How old were you when you stopped believing in Santa Claus? I think it depended on your family situation. If you grew up in a household with several children, then it was probably early. The word about Santa being a figment would cascade from schools through your siblings.
Conditions that cause loss of trust in Santa Claus
If your parents were consistent with the message about Santa, then it is likely you believed for a longer period. I can remember my father on Christmas Eve. He would stand in the doorway of my bedroom and drum his fingers on the side of the door sill. His hands were out of sight to me from my bed. He would say, “I think I can hear the hoofs up on the roof now.”
It seemed illogical that the fat man could slide down a chimney with a heavy bag of toys. It was especially puzzling when we had a fire going in the fireplace. My trust in Santa was dashed by the time I was about five or six. I think the atmosphere at school had a lot to do with killing off the myth.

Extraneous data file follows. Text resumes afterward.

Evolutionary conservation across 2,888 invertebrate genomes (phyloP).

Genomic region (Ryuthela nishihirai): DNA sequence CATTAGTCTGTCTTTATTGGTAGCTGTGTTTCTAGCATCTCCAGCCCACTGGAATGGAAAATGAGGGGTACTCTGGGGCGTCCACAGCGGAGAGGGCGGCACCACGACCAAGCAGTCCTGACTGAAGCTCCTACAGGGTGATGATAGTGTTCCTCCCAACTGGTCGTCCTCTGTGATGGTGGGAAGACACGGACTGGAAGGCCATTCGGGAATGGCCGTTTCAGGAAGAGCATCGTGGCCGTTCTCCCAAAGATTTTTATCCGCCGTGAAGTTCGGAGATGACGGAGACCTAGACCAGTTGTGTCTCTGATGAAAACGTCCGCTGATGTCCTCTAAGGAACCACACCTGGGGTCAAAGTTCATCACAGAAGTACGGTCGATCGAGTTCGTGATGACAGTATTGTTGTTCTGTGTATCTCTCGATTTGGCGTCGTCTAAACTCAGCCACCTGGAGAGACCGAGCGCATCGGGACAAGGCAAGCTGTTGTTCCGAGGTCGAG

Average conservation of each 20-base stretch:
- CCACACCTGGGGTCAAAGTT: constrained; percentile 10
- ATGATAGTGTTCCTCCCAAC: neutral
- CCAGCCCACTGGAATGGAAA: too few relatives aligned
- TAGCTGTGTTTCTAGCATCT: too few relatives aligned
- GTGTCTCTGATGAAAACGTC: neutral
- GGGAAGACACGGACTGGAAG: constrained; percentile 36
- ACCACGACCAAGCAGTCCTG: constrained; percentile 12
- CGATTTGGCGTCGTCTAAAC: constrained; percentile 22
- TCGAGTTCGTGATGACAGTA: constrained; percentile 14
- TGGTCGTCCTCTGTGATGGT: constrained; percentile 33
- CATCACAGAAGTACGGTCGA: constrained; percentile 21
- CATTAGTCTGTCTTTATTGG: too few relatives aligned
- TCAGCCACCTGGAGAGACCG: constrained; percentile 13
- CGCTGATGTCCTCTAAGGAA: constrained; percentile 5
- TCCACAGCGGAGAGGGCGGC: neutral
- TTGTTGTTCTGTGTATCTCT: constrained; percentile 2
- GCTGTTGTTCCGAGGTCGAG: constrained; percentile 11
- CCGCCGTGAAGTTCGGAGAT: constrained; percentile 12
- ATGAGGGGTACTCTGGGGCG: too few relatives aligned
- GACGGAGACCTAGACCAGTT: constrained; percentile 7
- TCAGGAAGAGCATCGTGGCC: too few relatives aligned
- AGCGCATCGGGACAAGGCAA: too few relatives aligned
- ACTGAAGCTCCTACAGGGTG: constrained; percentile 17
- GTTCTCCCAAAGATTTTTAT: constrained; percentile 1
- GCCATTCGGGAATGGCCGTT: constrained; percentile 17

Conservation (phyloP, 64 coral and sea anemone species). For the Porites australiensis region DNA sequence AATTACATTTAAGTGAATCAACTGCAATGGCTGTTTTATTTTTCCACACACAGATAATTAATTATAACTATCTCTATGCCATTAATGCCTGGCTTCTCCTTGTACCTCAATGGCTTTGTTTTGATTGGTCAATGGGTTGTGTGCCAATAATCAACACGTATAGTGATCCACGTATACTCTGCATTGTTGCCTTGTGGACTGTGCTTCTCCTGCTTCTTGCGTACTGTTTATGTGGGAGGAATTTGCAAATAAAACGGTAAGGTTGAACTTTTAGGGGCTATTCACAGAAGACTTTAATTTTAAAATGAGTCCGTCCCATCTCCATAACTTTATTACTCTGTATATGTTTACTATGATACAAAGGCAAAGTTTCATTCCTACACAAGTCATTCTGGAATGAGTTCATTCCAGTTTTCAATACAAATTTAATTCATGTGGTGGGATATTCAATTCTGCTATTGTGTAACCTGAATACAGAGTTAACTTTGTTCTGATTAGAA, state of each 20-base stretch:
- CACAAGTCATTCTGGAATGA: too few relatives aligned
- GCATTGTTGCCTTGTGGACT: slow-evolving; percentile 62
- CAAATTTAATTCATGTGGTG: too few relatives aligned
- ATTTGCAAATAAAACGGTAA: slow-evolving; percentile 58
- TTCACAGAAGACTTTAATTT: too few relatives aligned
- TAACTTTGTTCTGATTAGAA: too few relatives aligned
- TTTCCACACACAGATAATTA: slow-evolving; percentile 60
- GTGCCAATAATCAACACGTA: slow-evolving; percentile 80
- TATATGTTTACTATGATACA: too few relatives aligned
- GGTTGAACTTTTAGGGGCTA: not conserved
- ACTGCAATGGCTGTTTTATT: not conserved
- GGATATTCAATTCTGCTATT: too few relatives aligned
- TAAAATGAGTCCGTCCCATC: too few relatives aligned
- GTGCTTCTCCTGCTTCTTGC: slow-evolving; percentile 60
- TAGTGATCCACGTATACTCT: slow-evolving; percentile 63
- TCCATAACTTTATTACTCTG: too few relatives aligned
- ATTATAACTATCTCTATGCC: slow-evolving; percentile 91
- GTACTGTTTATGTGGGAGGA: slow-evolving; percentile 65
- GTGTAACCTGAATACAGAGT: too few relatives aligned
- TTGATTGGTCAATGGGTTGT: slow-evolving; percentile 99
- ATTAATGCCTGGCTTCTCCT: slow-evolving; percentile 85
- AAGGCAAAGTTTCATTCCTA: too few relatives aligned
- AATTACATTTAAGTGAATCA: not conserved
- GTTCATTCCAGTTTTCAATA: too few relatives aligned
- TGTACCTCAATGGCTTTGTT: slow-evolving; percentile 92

My brothers and I played along with the game for several years after we knew the truth. Why kill off a figment that ends up bringing toys into the house? We actually did not trust that Santa was real, but we played the game because it was to our advantage. It was like a faux trust.
The faith came back
Today, when I see the faces of small children when Santa visits, I begin to have faith again. I am firmly convinced that Santa Claus is alive and well. It is the concept rather than the person that makes it real for me.
There is a lot of pain and uncertainty in our world these days, especially for children. To have the jolly fat man in a red suit visit the place is some comfort. It does not matter that you know it is really Uncle Neddy dressed like Santa. The magic still works. You trust in the goodness of the image rather than the person.
In the spirit of the holiday season, let’s all rejoice that Santa is very much alive and at work in our hometown. It will make our lives just a little brighter, and that is a blessing in these challenging times. Don’t let anyone tell you that Santa Claus is a myth.
If you truly believe in the concept of Santa Claus, it is worth it to get out of bed and enjoy your day.
Bob Whipple, MBA, CPTD, is a consultant, trainer, speaker, and author in the areas of leadership and trust. He is the author of The Trust Factor: Advanced Leadership for Professionals, Understanding E-Body Language: Building Trust Online, and Leading with Trust is Like Sailing Downwind. Bob has many years as a senior executive with a Fortune 500 Company and with non-profit organizations